The Volokh Conspiracy
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The late Bishop Desmond Tutu was a heroic anti-apartheid activist. He was also an extremely harsh critic of Israel. Anti-Israel activists have seized on his death to emphasize his anti-Israel views, in particular his claim that Israeli policies toward the Palestinians amount to apartheid. (Links above are just two examples of many.)
Tutu would seem to have a certain moral authority because of his anti-apartheid credentials. But a person who takes a heroic stance on one issue of racial justice can be awful on another. To take an example from American constitutional history, Justice John Marshall Harlan heroically stood up for the rights of African Americans in a series of famous dissents, most prominently in Plessy v. Ferguson. He was also the single most hostile Justice on the Court to the rights of Chinese Americans, and expressed that opposition in overtly racist terms—including in Plessy v. Ferguson! President Woodrow Wilson, easily the most racist president of the twentieth century regarding African Americans, appointed Jewish Justice Louis Brandeis and tried to intervene with Russian authorities on behalf of Russia's oppressed Jewish population.
There are many other examples throughout history of individuals who heroically supported their own or another people, but were hostile to others. Perhaps most famously, Ghandi was a racist.
Which brings us back to Tutu. His expressed hostility not just to Israel, but to Jews, seems to have had theological roots in traditional Christian antisemitism. Edward Alexander gives a summary:
His speeches against apartheid returned obsessively to gross, licentious equations between the former South African system and Jewish practices, biblical and modern. "the Jews," Tutu declared in 1984, "thought they had a monopoly on G-d" and "Jesus was angry that they could shut out other human beings."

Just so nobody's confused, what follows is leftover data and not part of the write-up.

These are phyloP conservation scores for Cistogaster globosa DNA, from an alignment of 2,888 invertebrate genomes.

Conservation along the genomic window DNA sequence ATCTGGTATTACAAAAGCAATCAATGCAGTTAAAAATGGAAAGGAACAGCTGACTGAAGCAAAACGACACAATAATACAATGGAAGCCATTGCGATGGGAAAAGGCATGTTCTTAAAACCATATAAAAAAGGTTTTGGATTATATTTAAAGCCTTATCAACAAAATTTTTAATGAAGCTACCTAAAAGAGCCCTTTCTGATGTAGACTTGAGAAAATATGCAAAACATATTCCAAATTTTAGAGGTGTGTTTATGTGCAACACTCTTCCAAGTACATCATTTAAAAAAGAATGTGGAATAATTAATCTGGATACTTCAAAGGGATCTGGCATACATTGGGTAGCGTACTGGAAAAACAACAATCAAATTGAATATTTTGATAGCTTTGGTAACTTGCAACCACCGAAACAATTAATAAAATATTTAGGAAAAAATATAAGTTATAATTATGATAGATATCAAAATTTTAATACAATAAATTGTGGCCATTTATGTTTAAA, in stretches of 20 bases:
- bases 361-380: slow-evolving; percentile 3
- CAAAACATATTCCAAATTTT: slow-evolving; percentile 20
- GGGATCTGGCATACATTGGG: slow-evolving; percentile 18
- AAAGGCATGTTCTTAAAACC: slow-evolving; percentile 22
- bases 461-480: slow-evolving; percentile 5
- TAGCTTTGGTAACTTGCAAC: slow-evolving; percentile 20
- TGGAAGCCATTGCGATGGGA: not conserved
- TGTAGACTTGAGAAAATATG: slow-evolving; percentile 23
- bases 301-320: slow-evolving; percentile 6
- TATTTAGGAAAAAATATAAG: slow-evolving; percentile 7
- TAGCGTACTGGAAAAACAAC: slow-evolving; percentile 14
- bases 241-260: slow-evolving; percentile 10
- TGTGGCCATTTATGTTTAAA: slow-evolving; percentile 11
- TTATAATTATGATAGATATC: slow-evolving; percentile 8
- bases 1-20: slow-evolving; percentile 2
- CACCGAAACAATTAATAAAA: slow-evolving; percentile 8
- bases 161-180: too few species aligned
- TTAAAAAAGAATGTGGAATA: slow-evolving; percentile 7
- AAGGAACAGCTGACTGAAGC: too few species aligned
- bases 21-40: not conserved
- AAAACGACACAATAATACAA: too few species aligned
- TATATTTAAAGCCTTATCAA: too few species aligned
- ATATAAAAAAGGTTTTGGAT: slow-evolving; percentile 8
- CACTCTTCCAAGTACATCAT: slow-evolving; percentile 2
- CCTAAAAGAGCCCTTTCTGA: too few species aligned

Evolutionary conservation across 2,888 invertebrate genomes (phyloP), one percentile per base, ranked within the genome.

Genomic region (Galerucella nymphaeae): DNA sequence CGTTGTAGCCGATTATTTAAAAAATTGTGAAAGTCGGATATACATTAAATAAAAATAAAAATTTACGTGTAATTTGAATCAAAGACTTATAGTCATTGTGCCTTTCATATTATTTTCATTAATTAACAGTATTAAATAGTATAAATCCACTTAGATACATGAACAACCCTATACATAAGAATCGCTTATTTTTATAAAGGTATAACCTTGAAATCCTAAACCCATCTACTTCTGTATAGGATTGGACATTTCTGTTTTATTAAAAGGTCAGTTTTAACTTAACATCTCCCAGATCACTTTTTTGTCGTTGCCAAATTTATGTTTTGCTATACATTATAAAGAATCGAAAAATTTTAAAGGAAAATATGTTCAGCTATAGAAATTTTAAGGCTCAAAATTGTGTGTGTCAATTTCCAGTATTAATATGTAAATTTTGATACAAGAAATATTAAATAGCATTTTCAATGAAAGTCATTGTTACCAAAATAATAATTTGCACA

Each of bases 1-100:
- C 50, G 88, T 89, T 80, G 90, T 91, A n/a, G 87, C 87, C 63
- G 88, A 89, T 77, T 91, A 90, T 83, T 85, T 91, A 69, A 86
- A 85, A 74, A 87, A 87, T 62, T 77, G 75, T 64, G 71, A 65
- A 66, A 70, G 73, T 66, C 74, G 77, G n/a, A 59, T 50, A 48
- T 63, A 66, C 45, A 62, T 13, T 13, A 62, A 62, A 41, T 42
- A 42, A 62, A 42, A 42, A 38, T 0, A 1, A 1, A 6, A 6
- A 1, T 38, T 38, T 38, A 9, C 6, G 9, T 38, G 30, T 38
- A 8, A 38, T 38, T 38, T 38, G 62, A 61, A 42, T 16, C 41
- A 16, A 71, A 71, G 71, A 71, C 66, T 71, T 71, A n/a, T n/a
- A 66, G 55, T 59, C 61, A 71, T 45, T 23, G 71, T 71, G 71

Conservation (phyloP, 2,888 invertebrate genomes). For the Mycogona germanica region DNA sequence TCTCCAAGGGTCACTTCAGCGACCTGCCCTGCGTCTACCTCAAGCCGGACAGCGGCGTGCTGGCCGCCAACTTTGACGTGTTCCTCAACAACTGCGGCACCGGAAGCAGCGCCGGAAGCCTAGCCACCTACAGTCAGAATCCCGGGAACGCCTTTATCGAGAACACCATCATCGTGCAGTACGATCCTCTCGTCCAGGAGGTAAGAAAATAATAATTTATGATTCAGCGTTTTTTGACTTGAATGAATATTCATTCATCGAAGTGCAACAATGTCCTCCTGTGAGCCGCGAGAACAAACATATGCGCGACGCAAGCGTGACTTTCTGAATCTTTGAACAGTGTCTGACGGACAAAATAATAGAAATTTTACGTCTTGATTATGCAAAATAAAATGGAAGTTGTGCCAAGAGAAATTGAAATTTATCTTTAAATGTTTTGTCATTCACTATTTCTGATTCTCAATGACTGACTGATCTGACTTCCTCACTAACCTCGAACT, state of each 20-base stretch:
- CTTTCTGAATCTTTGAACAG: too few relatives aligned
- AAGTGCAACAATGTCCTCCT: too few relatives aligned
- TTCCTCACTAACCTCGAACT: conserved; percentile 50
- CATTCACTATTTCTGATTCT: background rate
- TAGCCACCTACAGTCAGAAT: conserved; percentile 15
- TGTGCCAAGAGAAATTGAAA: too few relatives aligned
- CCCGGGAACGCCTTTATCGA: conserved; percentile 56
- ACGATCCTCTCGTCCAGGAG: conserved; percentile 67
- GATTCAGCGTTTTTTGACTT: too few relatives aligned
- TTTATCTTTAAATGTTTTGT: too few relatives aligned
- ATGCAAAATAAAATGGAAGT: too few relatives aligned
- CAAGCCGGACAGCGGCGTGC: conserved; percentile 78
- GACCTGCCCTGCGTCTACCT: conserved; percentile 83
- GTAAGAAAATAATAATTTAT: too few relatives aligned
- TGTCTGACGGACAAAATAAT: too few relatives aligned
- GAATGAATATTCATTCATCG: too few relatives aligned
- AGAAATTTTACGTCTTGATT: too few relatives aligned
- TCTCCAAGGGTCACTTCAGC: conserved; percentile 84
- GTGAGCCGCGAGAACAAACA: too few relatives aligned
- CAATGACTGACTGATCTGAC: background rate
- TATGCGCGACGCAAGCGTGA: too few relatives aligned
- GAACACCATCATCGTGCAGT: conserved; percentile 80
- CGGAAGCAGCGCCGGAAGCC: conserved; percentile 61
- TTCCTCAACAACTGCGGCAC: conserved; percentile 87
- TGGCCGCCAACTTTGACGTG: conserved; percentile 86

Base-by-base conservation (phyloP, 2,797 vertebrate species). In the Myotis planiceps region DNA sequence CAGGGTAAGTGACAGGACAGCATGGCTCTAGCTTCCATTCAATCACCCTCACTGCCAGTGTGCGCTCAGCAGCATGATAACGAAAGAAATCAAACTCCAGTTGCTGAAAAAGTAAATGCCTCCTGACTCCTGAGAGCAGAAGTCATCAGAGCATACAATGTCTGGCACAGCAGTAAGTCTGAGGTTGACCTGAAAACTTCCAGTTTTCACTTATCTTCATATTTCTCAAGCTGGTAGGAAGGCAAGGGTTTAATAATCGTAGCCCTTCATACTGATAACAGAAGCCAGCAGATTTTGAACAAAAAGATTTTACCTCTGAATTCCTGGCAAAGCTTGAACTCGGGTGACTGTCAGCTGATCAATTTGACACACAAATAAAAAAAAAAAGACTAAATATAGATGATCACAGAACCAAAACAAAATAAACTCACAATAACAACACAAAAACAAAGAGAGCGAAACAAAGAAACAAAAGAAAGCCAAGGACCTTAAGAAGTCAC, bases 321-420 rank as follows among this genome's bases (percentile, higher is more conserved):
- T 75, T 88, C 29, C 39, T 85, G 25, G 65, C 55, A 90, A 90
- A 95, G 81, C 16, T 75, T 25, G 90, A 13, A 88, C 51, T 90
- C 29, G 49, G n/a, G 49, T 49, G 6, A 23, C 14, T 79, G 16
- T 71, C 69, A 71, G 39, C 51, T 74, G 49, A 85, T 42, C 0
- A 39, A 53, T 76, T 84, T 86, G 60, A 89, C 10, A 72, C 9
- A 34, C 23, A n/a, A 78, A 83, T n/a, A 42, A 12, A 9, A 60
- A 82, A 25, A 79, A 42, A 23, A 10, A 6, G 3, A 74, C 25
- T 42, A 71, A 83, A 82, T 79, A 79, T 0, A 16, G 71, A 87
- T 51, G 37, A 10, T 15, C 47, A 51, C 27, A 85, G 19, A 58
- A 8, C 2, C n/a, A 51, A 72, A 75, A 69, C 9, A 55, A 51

Tutu has been an avid supporter of the Goebbels-like equation of Zionism with racism .[Bernstein: In fact, this calumny has its roots in Soviet antisemitic propaganda.] He has alleged that "Jews … think they have cornered the market on suffering" and that Jews are "quick to yell 'anti-Semitism,'" because of "an arrogance of power – because Jews have such a strong lobby in the United States."
Jewish power in America is, in fact, a favorite Tutu theme. In late April 2002, he praised his own courage in resisting it. "People are scared in [America] to say wrong is wrong, because the Jewish lobby is powerful, very powerful. Well, so what? Hitler, Mussolini, Stalin were all powerful, but, in the end, they bit the dust."
Tutu repeatedly has declared that (as he once told a Jewish Theological Seminary audience) "whether Jews like it or not, they are a peculiar people. They can't ever hope to be judged by the same standards which are used for other people."
Certainly, Tutu has never judged Jews by the standards he uses for other people. Although South African and American Jews were more, not less, critical of apartheid than the majority of their countrymen, Tutu, in 1987, threatened that "in the future, South African Jews will be punished if Israel continues dealing with South Africa." Israel's trade with South Africa was about 7 percent of America's, less than a 10th of Japan's, Germany's or England's. But, Tutu never threatened South African or American citizens of Japanese, German or English extraction with punishment.
In a recent essay for the Times of Israel I noted that anti-Israel hostility is typically rooted in repugnance to the idea of Jews having sovereignty and military power. One source of that repugnance is the notion Jews' role in the world is ironically, to serve as exemplars of Christian ideology: